He will almost certainly be the target of bullying as he grows up and goes to school. The world that he is now inhabiting is far more likely to treat him cruelly or harshly than it was when I was young, and he is far less equipped than I was to cope with those sharp corners and elbows. The world that Donald Trump exemplifies and encourages, is full of intolerance and hatred. It is a world where walking all over our weaker fellow humans is encouraged and admired, where kindness and decency are disdained as weakness or cowardice. It is a world without genuine confidence in the future, or any real hope for improvement as the result of our actions. Idealism, that sense of right and wrong and the value of working to make the world better, simply isn’t a big part of the world at the moment. And it makes me want to weep for him. Since I became a father late in life – I’m sixty and he’s seven – I am increasingly aware that I won’t be around to cushion the slings and arrows of everyday fortune when he is an adult.
Largely for that reason, I have chosen to spend his critical early elementary school years in a small village in rural Vancouver Island, where we know all our neighbours, where there is a community of artists, hippies, free thinkers, and back to the land people, as well as environmentalists, vegans, and traditional farmers. A place where we often keep our doors unlocked, where neighbours take care of one another and their children feel free to knock on one’s door if frightened, or tired or lost.
But eventually, when he is better able to accept that not everyone in this world is prepared for a little boy who will spontaneously hug a stranger in a queue at the general store because he likes her voice, he will have to take his place in the hate-filled, and intolerant world that we are creating by accepting Donald Trump and his ilk. By letting his viciousness, his narcissism, his pathological inability to distinguish fact from fiction, and his bigotry to slide without instant, unanimous and vocal condemnation, we are normalising it and allowing it to become part of the new world order.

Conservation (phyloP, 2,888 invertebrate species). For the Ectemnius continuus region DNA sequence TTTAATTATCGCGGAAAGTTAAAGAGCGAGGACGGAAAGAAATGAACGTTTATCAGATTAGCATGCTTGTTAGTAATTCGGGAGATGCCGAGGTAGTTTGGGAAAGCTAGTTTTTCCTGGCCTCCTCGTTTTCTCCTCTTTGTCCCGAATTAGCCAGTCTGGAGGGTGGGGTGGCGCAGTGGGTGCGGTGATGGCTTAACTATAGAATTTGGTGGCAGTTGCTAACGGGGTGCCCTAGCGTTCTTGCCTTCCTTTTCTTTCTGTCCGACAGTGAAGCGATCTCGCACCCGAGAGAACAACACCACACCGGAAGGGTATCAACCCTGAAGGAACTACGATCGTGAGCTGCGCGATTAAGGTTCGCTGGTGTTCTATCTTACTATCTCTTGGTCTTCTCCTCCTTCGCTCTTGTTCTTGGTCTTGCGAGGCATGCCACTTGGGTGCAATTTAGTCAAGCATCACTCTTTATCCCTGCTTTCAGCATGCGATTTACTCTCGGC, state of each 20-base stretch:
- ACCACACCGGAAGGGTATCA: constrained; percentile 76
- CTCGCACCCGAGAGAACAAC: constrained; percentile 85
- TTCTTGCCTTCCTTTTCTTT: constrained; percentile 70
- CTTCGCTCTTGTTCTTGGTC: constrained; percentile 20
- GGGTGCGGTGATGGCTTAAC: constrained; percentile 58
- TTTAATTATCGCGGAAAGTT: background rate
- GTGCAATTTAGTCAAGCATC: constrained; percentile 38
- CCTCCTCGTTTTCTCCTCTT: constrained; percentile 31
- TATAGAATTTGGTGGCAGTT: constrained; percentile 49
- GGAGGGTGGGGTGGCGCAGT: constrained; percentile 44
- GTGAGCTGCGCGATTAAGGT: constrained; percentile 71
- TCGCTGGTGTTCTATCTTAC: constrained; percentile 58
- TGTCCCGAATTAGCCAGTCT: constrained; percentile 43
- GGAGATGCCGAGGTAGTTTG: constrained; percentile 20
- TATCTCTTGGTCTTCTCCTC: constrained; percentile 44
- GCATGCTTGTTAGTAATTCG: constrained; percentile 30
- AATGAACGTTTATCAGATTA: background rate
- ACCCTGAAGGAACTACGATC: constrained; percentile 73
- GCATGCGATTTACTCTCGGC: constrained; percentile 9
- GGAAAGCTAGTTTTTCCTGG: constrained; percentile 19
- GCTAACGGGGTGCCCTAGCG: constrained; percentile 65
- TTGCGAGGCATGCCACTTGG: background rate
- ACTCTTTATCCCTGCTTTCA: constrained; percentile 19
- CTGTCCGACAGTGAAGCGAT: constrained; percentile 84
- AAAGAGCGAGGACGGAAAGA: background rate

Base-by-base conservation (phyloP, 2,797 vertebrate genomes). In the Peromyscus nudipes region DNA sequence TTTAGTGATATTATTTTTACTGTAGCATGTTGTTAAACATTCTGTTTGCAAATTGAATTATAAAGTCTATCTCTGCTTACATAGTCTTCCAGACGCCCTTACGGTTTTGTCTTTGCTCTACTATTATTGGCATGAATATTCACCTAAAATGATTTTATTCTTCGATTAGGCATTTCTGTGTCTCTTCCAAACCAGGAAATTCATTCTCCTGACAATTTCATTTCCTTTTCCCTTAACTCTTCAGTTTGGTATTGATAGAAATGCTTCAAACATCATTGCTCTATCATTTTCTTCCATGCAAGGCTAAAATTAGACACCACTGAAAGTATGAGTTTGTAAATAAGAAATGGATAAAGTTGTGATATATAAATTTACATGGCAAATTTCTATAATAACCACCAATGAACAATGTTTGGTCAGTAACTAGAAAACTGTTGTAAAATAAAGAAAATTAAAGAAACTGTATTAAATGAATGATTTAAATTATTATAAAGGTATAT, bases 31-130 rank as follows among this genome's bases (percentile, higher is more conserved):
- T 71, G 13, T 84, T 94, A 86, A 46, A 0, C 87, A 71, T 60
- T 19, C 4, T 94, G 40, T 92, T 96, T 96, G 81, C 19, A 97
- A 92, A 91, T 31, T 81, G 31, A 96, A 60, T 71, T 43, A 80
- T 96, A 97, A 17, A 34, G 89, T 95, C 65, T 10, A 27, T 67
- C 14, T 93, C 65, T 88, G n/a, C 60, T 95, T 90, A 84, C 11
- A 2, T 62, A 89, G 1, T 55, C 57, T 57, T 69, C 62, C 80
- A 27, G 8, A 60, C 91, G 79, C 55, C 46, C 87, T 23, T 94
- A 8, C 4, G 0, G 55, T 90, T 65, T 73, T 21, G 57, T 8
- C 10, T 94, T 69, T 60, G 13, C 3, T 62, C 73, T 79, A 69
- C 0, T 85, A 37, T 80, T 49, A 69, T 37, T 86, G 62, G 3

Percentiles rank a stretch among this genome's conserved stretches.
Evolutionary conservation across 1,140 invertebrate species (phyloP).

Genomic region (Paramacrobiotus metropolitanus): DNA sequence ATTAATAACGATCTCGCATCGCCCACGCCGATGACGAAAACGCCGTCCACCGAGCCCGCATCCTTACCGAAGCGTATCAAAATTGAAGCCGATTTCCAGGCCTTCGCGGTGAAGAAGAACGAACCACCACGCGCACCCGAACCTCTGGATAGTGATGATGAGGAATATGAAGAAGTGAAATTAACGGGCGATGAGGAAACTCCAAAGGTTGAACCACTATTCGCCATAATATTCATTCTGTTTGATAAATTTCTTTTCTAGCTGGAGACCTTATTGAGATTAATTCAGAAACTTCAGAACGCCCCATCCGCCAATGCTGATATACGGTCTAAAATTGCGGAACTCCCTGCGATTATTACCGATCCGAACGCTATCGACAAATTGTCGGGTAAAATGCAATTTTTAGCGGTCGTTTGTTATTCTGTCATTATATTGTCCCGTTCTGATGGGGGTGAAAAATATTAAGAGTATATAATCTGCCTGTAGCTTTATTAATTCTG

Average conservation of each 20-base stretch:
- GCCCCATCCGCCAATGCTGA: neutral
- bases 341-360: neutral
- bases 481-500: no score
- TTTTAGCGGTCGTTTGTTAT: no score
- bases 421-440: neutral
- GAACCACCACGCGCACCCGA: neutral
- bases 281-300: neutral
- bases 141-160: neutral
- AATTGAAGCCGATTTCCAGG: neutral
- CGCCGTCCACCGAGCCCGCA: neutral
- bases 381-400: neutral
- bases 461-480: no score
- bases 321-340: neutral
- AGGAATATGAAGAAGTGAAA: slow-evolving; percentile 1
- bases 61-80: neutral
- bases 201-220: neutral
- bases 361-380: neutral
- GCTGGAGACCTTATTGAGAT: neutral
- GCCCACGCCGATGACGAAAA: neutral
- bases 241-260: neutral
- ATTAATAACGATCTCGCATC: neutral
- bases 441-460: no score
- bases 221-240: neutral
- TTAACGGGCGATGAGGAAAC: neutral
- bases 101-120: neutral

Where we stand right now, should Trump manage to get himself elected, the world will be a nightmarish dystopia, and one for which it is impossible to prepare because of Trump’s instability and refusal to prepare in any way for the position he wants. But even if, as seems likely, he is trounced and sent packing, his legacy will live on. The world is a palpably worse place for his having occupied so much of our attention. And before the pendulum swings back, as it inevitably will, the world that my son should be looking forward to being a part of is going to be unpleasant, inhospitable, and a bleak, cold place. For that I can never forgive Donald Trump and his supporters.